‘It’s got a memory.’ Tulare Lake’s return tests human changes to the land
ALLENSWORTH, Calif. – Halfway between Fresno and Bakersfield in California’s central San Joaquin Valley, a creek runs through a once-dry field of patchy grass in Allensworth. This patch of land belongs to the family of Kiara Rendon.
She’s lived and worked in Allensworth for the past five years. She never expected to see flooding.
But on March 20, water started gushing onto her family’s property, and Rendon rushed home to help her sister.
“All of that was full of water and it was coming inside the property,” Rendon said, while surveying the soggy grass days later.
Rendon’s sister is five months pregnant. But that didn’t stop her from helping build a ditch near her home to stop the water from going onto her property, Rendon said.
Cal Fire eventually sent a team to dig a larger ditch to divert the water, which came as high as six inches that day.
This water wasn’t coming from just anywhere. The fight was against water runoff that was coming from swollen creeks which had breached levees and banks, and all of it flowing into Tulare Lake – what was once the largest freshwater lake in the western United States.
Rendon’s family home in this part of Tulare County is on the shoreline of the former lake.
Up until the 1800’s, the lake was fed by five Sierra Nevada rivers – the Kern, Kings, Kaweah, White and Tule. In its heyday, the lake expanded with snowmelt, and receded by fall or winter. Its size ranged anywhere from 1200 square miles, to 800 or 600.
The flooding Rendon experienced was unexpected because, for years, the Central Valley has been parched. Just months ago, the U.S. Drought Monitor categorized the region as being in an “exceptional drought.”
That’s the most severe level on the national drought scale.
But relentless storms since late December dropped record rainfall.
Now the state has tied with 1952 for an all-time largest snowpack. All of the snow will melt, and that has left communities like Allensworth fearing the worst of even more flooding.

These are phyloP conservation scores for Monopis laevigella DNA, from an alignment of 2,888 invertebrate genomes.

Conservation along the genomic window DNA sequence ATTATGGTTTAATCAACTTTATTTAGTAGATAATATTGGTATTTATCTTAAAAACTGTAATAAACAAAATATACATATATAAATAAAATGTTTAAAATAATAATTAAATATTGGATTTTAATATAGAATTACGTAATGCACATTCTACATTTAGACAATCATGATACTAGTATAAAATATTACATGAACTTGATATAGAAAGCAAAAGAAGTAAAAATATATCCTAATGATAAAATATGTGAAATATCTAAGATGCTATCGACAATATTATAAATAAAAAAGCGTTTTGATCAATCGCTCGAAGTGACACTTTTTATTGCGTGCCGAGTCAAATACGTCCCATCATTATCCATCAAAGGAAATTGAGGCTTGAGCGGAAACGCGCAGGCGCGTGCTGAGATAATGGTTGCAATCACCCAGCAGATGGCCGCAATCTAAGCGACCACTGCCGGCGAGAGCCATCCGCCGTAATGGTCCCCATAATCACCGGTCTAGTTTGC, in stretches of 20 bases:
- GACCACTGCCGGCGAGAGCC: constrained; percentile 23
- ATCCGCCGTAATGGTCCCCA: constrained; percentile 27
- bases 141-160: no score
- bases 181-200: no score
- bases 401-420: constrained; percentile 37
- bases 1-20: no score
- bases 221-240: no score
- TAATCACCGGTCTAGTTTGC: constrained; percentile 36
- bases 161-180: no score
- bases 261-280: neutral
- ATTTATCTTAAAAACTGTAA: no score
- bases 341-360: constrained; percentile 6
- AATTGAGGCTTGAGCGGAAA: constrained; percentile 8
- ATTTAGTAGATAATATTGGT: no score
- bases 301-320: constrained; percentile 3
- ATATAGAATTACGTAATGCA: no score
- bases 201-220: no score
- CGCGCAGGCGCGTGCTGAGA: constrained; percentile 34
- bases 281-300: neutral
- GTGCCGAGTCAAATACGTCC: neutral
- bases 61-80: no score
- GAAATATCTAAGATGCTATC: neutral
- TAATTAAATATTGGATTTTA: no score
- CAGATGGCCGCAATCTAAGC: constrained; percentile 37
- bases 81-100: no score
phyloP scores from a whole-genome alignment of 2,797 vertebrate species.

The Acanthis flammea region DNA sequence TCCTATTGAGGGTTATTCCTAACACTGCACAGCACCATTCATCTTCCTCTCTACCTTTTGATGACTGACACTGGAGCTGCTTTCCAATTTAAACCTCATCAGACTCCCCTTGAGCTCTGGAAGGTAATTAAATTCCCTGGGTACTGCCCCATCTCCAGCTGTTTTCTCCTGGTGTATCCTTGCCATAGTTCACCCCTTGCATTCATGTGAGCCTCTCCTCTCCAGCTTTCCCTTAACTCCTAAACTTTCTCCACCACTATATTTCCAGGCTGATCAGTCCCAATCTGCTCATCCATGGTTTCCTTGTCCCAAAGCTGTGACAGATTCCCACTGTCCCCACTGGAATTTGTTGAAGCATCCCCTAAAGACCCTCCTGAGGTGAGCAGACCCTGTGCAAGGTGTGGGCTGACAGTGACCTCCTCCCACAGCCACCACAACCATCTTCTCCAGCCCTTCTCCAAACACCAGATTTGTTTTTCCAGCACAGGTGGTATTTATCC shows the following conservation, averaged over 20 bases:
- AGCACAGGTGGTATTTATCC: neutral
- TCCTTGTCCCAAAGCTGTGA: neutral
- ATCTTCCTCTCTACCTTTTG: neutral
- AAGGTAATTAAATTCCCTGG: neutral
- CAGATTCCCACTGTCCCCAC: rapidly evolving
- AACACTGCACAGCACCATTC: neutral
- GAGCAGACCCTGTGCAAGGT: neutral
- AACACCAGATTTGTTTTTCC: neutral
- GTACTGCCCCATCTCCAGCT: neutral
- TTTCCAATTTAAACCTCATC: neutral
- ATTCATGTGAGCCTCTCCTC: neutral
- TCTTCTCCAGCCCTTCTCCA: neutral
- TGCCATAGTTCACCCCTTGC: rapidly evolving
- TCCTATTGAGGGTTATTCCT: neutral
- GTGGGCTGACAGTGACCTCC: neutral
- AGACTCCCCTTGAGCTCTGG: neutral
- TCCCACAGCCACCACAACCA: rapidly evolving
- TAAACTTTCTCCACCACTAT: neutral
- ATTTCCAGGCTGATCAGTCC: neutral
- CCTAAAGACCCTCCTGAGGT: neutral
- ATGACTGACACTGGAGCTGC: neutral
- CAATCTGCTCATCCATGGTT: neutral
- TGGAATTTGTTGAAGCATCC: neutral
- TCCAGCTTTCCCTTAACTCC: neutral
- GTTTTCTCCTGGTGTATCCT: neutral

“It’s scary, because now we have all this water. But where is it going to go?” Rendon asked.
The whiplash is producing a fight between nature and man in this part of California, and has sent residents like Rendon’s family fighting to protect their homes.
Tulare Lake’s native roots
For thousands of years, the region was a resource that sustained the Native American Tachi Yokut tribe. The Yokuts, as they were called, lived and fished along the shores.
In his book, “The Other California: The Great Central Valley in Life and Letters,” author Gerald Haslam describes the region of natural wetlands as “a land of startling contrasts: vast reed beds, marshes, and ponds … even sand dunes on the lake’s southern and southeastern shores.”
The marshes were filled with dense masses of aquatic vegetation. The Spanish named the region “tulares” for this reason.
Tulare Lake, Haslam wrote, was teeming with wildlife, “...mallards and coots and Canadian honkers fed in the proximity of horned toads and jack rabbits.”
Haslam details an abundant ecosystem that supported numerous fish, beavers, otters, elk, antelope, geese and the native inhabitants.
“The women fished with their toes and the men had these tule boats… they had holes in them and they would spear the fish,” said Mark Arax, a Fresno writer who first encountered Tulare Lake during the 1997 flood.
“When I walked up that levee the first time in ‘97, I got a little dizzy almost with vertigo,” Arax said. “The wind was whipping these white caps past the telephone poles. If you looked at the telephone poles, you could actually see marks where the flood had been in the past.”
Arax recalls looking at a map and seeing the outline of a square lake, marveling at human efforts to tame the expansive lake.
“They had squared off the lake. In fact, they had taken the rivers and they had so messed with the rivers in their bends and meanders that they were straight-jacketed,” he said.
In the late 1800’s, through reclamation, the U.S. began offering the land at a cheap price, giving buyers a financial incentive to help build a levee system.
By the early 1900’s, the land was bought up and the lakebed went dry. Its water was harnessed in an intricate system of canals, dams and levees. That irrigated water feeds tens of thousands of acres of farmland grown in the lake’s footprint.